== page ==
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Stochastical organisation of cortex?

Donald Doherty ddoherty at ics.uci.edu
Sun Jun 28 17:59:16 EST 1992

In article <1992Jun28.201116.23454 at rhrk.uni-kl.de> andrick at sun.rhrk.uni-kl.de (Ulf Andrick [Biologie]) writes:
>There was an article in Spektrum der Wissenschaften (German version of 
>Scientific American) in May 1989 by Braitenberg and Schuez in which 
>the authors suggested that the connections between the pyramid cells in the 
>cerebral cortex are stochastically distributed, so that there is no special 
>preformed structure. I'm curious to know if this view is commonly shared by 
>brain physiologists or if it is already out-dated because of newer findings.

The best summary of the data available to date that addresses the above
question (and cortical circuitry in general) has been written by 
Edward White (1989) "Cortical Circuits."  Ed White is one of a few people
carrying out experiments that directly address questions of specificity
of connections at the microcircuitry level.

The short answer to your question is yes and no.  That is, stochastic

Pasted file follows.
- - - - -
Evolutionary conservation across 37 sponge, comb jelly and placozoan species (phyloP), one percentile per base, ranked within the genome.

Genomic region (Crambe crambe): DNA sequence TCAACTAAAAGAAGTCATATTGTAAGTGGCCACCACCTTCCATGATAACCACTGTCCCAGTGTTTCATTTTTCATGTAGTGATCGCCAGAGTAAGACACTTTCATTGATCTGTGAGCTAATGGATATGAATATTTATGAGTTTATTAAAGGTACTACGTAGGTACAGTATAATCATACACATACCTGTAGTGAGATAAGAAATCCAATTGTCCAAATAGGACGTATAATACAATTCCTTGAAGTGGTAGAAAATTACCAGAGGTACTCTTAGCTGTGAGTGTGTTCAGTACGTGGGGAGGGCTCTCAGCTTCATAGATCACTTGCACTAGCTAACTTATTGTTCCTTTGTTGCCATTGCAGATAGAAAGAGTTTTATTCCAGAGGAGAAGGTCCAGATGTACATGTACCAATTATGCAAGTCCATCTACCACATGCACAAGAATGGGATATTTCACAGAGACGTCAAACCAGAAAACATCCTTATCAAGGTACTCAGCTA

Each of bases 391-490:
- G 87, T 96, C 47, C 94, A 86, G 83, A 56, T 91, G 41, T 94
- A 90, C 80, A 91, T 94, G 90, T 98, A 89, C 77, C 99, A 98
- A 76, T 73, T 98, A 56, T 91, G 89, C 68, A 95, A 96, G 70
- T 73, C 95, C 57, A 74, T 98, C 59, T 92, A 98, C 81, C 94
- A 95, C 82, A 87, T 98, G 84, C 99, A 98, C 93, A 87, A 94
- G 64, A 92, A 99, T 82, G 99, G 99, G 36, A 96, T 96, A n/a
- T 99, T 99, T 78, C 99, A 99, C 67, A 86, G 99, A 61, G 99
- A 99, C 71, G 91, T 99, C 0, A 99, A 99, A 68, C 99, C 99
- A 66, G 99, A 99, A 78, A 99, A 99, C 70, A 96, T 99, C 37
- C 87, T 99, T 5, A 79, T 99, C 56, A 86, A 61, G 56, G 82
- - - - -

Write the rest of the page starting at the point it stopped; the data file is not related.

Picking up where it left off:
is not equivalent to random.  Within a particular layer (connectivity to,
from, and between different layers in the cortex is very specific) there
seems to be a stochastic distribution of connections.  Stochastic
signifies a randomly determined series of observations, each of which
is a single element that belongs to a population that obeys a deterministic
distribution.  Therefore there does seem to be structure and specificity
to the microcircuitry.

Usually, when connections in the brain are labeled random you can
replace the word 'random' with 'unknown.'  When actual data are gathered
the connections that were thought to be random are typically found to be highly
specific.  Experiments on the microcircuitry of the brain are extremely
difficult and the number of cells/connections studied are very few.  (We
are talking about the reconstruction of only a *few* neurons out of
how many in the brain?)  Nevertheless, it is interesting that there is
specificity even at the microcircuitry level, although apparently


P.S.  This is necessarily just a reflection of my personal musing on the
      subject.  Ed White's book cited above is highly recommended if
      you want the data and opinions of a master on the subject.  Also,
      the book may easily be read by non-neuroscience professionals.

Donald Doherty
Dept. of Psychobiology		Email:	    ddoherty at ics.uci.edu
University of California	CompuServe: 76646,1321
Irvine, CA  92717-4550		FAX:	    (714) 725-2447
U.S.A.				Voice:	    (714) 856-1776

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